I read a lot of market and economic commentary from various sites, and the smart ones all seem to agree on a few general things:
(1) All the trillions being dumped into the system will probably eventually result in Something bad happening; what that "something" is remains unknown, although a worldwide currency crisis seems to be a favored choice;
(2) The jobs market remains dead, except for lame-o service jobs, and without the artificial manipulations of the Fed, we'd be looking at a 12% unemployment rate right now;
(3) The stock "market" is a stock market in name only; at this point, it's a bizarre confabulation of the Fed, the big banks, POMO, and HFT computers.
(4) There will come an event that will – probably very quickly – bring forth the unintended consequences of all this unprecedented action, and the Something will be reviled instead of embraced.
But all the important stuff – like when the crisis will happen and what form it will take – is utterly unknown. This makes trying to make money in a market like this both confounding and difficult.
What I've noticed, as a technical analyst, is that the only time this year the market behaved in a sensible fashion is during the few months that Goldman Sachs was under the gun of the government. The moment GS bought themselves out of their troubles, things got weird again, and they've stayed weird ever since.
What scares me is that things were likewise weird in 1999, and they just kept getting weirder. The "shock event" that finally woke people up was Microsoft's earnings warning early in April 2000.
What brought all this to mind for me was my examination of charts last night. There are many, many charts that are simply acting in ways that seem abnormal. It's as if you have spend the past twenty years watching people run headlong into a brick wall. Every time they reach the wall, they smack against it and fall to the ground. And this time, as you're watching people rush toward that wall…..they pass through it and emerge on the other side.
That isn't what you are accustomed to seeing; it doesn't make sense; and yet, those are the facts before your very eyes.
I still am basing my own trading on individual stock charts. I thank my lucky stars that I stopped trading /ES, Forex, and – with only a single exception this entire year – options. That kind of leverage and volatility, particularly with a plunging VIX in the background, smells of disaster.
I again took a close look at my 1937-1942 analog this morning, and I remain convinced it is firmly intact. If there's going to be a drop this month – – and I think there is – – it isn't going to be anything dramatic, if the analog holds. I don't think we'll get anywhere close to the lows of even August, and I certainly don't think we're going to have a hard fall, unless some leading companies start announcing some surprising earnings.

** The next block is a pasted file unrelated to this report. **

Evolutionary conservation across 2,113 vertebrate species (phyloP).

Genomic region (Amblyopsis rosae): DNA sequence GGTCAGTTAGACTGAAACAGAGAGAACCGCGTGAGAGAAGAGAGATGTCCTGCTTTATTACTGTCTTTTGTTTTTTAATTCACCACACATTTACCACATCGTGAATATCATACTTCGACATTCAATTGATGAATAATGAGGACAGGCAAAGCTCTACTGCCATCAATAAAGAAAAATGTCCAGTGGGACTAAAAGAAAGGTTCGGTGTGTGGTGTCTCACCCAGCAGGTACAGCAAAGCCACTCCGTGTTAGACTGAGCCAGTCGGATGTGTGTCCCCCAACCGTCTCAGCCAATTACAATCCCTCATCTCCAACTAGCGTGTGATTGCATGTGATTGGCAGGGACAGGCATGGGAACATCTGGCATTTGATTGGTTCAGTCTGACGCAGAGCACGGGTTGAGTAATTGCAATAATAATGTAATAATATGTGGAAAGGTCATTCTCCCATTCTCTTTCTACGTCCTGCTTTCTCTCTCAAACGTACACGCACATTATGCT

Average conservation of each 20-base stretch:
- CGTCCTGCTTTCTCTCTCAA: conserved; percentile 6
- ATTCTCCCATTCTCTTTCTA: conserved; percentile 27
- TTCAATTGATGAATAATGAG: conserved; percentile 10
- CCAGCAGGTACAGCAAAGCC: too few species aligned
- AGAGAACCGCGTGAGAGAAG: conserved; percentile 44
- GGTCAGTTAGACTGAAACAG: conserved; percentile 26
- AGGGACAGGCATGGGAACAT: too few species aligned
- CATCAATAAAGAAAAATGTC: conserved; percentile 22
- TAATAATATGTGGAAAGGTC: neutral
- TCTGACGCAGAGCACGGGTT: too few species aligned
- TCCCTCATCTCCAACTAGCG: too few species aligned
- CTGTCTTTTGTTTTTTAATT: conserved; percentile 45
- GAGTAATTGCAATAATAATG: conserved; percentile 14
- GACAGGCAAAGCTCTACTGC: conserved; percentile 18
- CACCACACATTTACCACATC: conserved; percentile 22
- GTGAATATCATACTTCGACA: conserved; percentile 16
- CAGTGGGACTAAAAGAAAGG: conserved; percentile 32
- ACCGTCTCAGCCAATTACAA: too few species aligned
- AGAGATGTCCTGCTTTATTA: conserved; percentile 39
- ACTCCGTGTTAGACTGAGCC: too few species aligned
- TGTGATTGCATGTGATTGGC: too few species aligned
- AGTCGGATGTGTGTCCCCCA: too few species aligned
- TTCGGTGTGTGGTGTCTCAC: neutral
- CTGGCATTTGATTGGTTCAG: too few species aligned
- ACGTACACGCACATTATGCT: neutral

I think a dip this month would line up nicely with:
+ A (very temporary) strengthening of the US dollar
+ A (again, temporary) diminishment in precious metals prices
Were we to get such a move, I would be strongly inclined to exit most of my short positions and, at the right price, get heavily long in the area of precious metals and specific equities (I am presently long 10 positions). Bernanke seems hell-bent on wrecking the dollar, and I would like to align myself with the Fed's insanity.
Here's what concerns me even more (I never said this essay would be heartening): if we do get a dip, and then a subsequent surge in equities, metals, and the Euro – – the analog predicts that the markets would go into an Ungodly Boring state for months until the Shock Event takes place. The shock event in 1940 was Germany's aggression; the shock event in 2011 would be……Something. Again, nobody knows what it is and nobody knows when it will happen.
But it seems that the Something is out there, and until then, the market is going to remain a pretty big pain in the rear.
One final thought – – one of the many Something Doesn't Look Right Here data points before me is all the hoo-haw about suspending foreclosures. I don't have a sympathetic bone in my body for banks, but this nationwide suspension of foreclosures – – based on technical errors in execution by the banks – – seems ridiculous to me. My heart doesn't bleed for people who:
(a) bought a house way beyond their means;
(b) signed a document promising to pay a certain amount of money each month;
(c) blew off their obligations to pay;
(d) are hanging out in the aforementioned house, rent-free, payment-free, and scruples-free
I've said it before, and I'll say it again – – the biggest suckers in the entire country are hard-working people who pay all their bills on time, keep their commitments, and wouldn't dream of not making payments simply because they could get away with it.
People like – say – me.
Because I really do wonder how stupid I can possibly be to be sending in my payment every month when millions have apparently been given free license to steal houses – – or at least live in them for free for God knows how long. People who are honest and do as they pledge appear to be the Fools of the Nation.
Hi. My name is Tim Knight.
So there we have it. Things are really wrong right now, and they'll continue to be wrong for the foreseeable future. I don't like it, and I hope it ends sooner than I fear.